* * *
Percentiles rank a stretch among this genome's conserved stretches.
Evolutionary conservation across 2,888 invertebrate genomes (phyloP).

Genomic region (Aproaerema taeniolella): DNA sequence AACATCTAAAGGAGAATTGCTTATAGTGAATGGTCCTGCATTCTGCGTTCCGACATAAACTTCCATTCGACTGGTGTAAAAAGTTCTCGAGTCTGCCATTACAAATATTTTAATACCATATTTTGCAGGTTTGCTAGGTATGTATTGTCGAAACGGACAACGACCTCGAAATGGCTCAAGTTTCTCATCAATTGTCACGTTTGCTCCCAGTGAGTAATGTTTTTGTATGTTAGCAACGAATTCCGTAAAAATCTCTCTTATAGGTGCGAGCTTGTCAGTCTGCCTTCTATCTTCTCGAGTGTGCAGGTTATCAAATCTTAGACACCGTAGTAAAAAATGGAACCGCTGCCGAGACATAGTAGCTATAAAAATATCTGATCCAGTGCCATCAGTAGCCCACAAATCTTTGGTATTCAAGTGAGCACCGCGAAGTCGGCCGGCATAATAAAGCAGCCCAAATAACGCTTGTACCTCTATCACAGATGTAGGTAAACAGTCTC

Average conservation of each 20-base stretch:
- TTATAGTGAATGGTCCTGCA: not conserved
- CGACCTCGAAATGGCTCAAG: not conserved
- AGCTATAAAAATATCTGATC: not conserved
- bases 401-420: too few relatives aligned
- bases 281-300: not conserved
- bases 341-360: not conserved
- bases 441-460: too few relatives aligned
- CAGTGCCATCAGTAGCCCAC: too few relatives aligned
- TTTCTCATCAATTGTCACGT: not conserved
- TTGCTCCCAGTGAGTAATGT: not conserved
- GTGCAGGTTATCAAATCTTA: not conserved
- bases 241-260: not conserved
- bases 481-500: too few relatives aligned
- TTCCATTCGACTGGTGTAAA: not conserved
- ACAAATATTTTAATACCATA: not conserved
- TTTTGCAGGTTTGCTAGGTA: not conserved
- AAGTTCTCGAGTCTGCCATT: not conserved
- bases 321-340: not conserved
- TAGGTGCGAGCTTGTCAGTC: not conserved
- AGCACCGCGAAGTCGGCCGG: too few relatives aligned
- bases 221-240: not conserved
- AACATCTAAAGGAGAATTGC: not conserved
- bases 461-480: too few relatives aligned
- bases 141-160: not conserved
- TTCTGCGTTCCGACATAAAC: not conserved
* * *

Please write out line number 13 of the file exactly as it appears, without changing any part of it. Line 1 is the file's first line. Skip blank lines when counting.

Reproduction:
- TTTCTCATCAATTGTCACGT: not conserved